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The future of video conferencing? The picture is promising

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Evaluating video conference options: BYOC, kits, appliances

The varieties of video conferencing tools can be confusing. Let our expert help you gain clarity on how kits, appliances and bring-your-own-compute options work.

IT leaders looking to meet growing employee demand for access to video conferencing have a lot of choices to make. Thanks to growing competition, falling prices and rapid growth in cloud-based meeting services, deploying video conferencing to meeting rooms and huddle spaces no longer requires a large-scale capital expenditure. It is now available for virtually every purpose.

Typically, provisioning meeting rooms is possible via one of three video conference options:

  • appliances that integrate audio and video codec, as well as computing power to run conferencing apps, into a single device;
  • kits that combine separate camera, compute and audio devices; and
  • bring your own compute (BYOC) that provisions a camera, screen and sound device into rooms and huddle spaces, relying on conferencing participants to either bring their laptop into the room or use a separate, stand-alone conferencing computer.

Historically, the appliance model was best suited to the larger, complex conference room and was the most expensive of the three video conference options.

Kit approaches have become popular for users of meeting services like Microsoft Teams and Zoom, thanks to the extensive ecosystem of options from vendors including Crestron, Hewlett Packard Enterprise, Intel, Lenovo, Logitech, Plantronics' Poly, Yealink Inc. and more.

BYOC approaches offered the lowest initial cost, but the most complexity, as setup involves connecting a user's computer to the room devices, which opens up the door to configuration and connectivity issues that can delay a meeting start. Kit products, on average, have about five separate components in a room. Some devices have multiple ports, creating the potential for 10 or more failure points within a single conference room. Appliances that integrate these components into a single device reduce the potential failure points.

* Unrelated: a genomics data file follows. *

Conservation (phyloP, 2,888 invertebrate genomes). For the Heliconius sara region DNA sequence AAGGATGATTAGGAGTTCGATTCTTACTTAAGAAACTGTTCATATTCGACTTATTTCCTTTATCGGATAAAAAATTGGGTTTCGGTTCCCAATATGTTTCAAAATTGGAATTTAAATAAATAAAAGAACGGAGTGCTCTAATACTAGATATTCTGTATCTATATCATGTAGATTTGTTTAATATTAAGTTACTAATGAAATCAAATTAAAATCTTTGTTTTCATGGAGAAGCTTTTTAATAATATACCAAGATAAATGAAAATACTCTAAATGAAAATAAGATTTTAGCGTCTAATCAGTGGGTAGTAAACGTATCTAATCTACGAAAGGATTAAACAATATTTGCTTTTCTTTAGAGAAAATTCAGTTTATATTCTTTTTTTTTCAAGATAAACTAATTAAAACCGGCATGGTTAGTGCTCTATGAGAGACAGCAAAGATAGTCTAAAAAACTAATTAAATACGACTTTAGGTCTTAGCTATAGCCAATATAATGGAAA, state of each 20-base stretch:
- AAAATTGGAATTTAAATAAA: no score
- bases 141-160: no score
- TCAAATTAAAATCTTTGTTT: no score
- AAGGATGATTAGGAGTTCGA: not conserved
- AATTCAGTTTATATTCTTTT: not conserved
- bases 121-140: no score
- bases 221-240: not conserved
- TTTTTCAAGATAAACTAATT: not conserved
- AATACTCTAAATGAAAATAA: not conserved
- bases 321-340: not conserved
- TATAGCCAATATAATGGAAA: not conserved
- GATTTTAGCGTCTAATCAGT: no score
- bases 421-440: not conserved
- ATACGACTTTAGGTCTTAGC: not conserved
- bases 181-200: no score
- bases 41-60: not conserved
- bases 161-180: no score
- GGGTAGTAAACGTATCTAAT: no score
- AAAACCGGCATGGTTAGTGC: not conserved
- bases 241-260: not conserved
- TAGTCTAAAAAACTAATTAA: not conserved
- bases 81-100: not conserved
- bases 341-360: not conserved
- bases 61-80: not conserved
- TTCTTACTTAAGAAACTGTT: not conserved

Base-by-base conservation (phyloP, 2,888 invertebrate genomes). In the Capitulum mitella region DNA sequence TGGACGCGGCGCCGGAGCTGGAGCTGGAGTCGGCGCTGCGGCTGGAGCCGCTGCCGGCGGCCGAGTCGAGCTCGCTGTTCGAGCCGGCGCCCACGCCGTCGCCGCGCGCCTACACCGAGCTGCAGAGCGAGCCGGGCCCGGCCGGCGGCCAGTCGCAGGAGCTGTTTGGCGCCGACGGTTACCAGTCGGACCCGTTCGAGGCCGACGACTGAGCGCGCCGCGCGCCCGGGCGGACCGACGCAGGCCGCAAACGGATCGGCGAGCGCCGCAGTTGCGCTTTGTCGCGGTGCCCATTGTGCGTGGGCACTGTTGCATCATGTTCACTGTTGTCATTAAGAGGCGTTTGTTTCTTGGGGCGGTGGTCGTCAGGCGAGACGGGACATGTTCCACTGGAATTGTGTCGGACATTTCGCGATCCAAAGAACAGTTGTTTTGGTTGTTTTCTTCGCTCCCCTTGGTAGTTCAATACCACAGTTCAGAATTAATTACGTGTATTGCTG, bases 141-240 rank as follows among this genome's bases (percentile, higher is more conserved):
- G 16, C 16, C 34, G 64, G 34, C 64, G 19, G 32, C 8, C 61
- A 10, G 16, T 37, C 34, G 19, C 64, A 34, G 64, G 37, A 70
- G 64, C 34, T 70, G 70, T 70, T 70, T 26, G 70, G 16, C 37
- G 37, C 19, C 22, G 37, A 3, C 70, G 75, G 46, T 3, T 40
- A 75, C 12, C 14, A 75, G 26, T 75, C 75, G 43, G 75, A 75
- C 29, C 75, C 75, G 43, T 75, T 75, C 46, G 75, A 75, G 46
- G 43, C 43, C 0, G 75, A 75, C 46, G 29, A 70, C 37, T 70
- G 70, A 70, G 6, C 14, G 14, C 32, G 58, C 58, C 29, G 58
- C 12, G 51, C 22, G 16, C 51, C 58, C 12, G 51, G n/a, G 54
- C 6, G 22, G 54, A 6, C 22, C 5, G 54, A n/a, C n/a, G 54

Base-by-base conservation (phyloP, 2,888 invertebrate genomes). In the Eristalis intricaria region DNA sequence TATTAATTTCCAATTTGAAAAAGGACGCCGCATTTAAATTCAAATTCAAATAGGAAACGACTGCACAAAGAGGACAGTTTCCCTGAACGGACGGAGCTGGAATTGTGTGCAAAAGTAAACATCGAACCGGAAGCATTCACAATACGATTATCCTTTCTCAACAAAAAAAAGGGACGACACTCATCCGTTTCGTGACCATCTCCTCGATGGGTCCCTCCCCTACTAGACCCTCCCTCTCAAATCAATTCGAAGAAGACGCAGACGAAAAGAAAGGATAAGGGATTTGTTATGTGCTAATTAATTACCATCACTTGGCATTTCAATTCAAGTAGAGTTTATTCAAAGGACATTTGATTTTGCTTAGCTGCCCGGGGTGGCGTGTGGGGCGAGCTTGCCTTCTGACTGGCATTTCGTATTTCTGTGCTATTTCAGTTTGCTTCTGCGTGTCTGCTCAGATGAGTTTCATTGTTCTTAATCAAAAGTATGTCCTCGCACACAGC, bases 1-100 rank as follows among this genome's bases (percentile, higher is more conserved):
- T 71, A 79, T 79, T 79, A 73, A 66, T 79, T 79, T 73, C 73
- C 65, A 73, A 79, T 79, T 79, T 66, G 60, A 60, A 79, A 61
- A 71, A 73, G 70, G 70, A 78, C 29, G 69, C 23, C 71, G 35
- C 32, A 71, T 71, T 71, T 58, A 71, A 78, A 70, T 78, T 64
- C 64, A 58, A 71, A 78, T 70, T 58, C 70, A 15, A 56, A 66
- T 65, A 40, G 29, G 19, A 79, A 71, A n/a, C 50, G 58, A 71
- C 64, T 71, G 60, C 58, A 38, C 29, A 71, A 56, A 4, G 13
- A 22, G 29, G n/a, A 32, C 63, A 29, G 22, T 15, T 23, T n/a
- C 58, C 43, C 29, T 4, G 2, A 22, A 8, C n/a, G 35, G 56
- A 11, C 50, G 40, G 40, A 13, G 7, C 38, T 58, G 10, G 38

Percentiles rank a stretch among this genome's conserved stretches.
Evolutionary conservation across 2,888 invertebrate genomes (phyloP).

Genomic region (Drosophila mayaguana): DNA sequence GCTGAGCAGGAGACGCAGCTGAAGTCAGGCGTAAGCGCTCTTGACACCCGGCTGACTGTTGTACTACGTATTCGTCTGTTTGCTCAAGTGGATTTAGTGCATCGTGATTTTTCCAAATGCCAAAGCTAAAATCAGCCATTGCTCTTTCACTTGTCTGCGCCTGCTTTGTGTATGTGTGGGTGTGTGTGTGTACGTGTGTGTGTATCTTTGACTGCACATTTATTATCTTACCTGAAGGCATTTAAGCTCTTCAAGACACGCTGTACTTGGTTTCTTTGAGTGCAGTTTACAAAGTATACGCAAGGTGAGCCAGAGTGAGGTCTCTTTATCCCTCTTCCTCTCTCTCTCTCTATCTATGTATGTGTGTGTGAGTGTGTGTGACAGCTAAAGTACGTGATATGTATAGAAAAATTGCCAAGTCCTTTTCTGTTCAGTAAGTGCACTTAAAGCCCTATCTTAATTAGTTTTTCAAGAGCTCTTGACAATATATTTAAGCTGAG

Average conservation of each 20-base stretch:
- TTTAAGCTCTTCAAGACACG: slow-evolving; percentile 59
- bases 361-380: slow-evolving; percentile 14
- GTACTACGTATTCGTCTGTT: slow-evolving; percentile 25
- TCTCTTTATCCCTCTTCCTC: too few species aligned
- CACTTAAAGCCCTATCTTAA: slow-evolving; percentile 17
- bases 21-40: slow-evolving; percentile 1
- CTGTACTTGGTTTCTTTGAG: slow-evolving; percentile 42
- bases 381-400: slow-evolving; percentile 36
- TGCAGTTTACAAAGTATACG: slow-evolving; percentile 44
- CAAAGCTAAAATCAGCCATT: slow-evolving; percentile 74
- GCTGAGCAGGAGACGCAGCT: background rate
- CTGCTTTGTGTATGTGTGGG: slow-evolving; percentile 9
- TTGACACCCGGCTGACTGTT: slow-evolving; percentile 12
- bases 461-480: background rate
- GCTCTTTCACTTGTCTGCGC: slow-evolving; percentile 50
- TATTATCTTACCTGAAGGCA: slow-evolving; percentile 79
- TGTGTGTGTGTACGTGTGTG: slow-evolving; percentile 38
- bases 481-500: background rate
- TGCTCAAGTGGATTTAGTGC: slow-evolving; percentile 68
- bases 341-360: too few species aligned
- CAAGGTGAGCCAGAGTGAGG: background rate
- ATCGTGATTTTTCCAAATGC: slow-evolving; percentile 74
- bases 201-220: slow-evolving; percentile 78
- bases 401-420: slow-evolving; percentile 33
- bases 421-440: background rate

Comparing costs of three video conference options

Nemertes studied the various options in 2019 to uncover real-world costs of each option. It found that for huddle space deployments, the BYOC model had the lowest upfront cost, but the appliance approach offered the lowest implementation, operational and overall five-year total cost of ownership (TCO) compared to the other two options. Kit-based deployments were the most expensive in implementation, while BYOC had the highest operational support costs.

Nemertes Research 2019 study of 100 end-user organizations compares capital costs of video conferencing options: BYOC vs. kit vs. appliance

Since early 2019, the market has shifted strongly to the appliance model with new entrants from Cisco (Webex Room Kit, Room Kit Mini and Room Kit Plus), Poly (Studio X30 and X50), Yealink (VC200) and newcomer Neat (in partnership with Zoom). Each of these vendors offers devices comprising a single form factor that incorporates microphones, camera and compute. This type of product minimizes the number of separate components that must be deployed into a room or meeting space. Most of these tools support controlling the system to join meetings from either a touchscreen or separate touchpad. Other kit vendors are expected to follow suit and introduce their own appliance-based options in the future.

The shift to subscription-based purchasing models is an additional consideration for buyers. Many vendors are offering device as a service (DaaS) approaches that allow customers to rent their video conferencing endpoints for a period of time and either trade them in or renew the rental at the end of the contract term. DaaS differs from traditional leasing agreements in that vendors often bundle managed services that include inventory management, whereas in many leasing approaches, the customer is responsible for inventory management. Kits that combine components from a variety of different vendors may not be available as a DaaS purchase, meaning that customers must either buy the kit outright or lease it from a reseller.

Another feature of appliances is the tightly integrated software that supports remote management of all components of the solution, as well as advanced features like AI-powered participant counting, framing and voice control. Here again, separate kits may not offer as rapid advancement of new features given the disparate compute, audio and video components, often from different vendors.

IT leaders should carefully evaluate emerging appliance-based video conferencing products for their needs. Nemertes' research shows that the appliance-based model offers lower TCO, and it is clear that the market is rapidly moving toward an appliance-based future.

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